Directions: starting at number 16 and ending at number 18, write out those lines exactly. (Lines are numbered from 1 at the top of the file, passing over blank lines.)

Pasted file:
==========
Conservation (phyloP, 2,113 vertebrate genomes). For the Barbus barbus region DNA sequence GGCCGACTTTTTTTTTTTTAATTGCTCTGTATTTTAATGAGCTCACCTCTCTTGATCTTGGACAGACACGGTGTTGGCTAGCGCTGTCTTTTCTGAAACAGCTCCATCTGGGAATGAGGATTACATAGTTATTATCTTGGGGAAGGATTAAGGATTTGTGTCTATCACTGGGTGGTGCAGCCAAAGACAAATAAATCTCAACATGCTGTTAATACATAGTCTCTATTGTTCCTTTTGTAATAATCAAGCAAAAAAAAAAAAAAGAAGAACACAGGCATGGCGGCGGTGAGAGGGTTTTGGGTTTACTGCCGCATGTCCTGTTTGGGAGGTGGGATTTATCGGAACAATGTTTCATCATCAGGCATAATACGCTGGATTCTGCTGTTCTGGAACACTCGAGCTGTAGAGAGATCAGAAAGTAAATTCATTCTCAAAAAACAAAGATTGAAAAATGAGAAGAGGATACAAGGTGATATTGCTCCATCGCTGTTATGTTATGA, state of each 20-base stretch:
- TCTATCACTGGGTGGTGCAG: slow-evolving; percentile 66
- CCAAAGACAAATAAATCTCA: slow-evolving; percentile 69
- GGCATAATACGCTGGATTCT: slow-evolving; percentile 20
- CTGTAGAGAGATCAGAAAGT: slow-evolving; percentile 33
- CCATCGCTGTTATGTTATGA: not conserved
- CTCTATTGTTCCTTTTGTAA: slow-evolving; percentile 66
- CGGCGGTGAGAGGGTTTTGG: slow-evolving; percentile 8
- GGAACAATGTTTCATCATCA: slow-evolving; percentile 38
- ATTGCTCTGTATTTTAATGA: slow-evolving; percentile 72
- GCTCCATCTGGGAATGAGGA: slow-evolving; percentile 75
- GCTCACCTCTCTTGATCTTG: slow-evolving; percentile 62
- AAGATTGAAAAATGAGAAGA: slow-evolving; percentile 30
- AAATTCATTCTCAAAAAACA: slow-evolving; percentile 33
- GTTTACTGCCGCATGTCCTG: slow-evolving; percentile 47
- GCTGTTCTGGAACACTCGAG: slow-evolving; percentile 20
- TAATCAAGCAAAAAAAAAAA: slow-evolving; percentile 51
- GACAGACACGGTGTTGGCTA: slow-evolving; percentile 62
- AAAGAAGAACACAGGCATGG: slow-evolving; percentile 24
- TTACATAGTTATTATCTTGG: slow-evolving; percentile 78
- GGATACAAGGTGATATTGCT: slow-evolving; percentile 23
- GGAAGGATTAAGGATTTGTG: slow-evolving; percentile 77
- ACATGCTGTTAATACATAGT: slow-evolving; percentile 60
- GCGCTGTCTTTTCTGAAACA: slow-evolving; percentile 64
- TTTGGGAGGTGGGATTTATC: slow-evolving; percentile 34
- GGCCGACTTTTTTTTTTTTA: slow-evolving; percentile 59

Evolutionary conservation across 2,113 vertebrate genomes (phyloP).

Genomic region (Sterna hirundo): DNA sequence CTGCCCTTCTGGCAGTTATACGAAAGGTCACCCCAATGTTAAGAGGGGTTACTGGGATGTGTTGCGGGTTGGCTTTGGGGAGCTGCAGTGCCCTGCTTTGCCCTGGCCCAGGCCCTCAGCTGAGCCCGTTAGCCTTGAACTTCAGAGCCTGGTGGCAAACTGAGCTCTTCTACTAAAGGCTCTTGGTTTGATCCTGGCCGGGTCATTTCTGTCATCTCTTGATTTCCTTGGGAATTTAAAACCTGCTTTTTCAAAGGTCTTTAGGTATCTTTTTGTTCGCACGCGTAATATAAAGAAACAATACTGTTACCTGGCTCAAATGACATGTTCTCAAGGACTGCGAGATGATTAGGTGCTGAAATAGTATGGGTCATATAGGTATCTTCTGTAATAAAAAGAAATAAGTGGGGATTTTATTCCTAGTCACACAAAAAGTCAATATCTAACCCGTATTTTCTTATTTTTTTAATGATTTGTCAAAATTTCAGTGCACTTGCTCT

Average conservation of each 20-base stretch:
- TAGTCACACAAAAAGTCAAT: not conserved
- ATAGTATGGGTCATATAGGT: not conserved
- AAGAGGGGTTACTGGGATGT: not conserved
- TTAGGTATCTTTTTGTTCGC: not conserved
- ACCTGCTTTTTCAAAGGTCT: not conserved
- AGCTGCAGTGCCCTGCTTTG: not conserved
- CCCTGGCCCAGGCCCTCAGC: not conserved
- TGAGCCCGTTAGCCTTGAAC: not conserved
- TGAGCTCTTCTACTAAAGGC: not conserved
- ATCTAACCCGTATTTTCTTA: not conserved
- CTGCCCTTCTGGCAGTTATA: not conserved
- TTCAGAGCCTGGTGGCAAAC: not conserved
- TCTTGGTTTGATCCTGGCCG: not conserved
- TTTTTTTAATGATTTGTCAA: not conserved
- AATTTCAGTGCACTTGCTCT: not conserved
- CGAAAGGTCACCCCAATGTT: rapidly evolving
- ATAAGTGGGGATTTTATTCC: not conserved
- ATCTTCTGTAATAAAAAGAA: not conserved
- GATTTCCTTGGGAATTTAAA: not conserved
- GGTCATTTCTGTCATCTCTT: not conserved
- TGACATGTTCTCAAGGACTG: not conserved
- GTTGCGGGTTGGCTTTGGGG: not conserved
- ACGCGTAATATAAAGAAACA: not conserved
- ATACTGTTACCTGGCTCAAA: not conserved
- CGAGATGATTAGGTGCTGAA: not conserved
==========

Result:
- GCTGTTCTGGAACACTCGAG: slow-evolving; percentile 20
- TAATCAAGCAAAAAAAAAAA: slow-evolving; percentile 51
- GACAGACACGGTGTTGGCTA: slow-evolving; percentile 62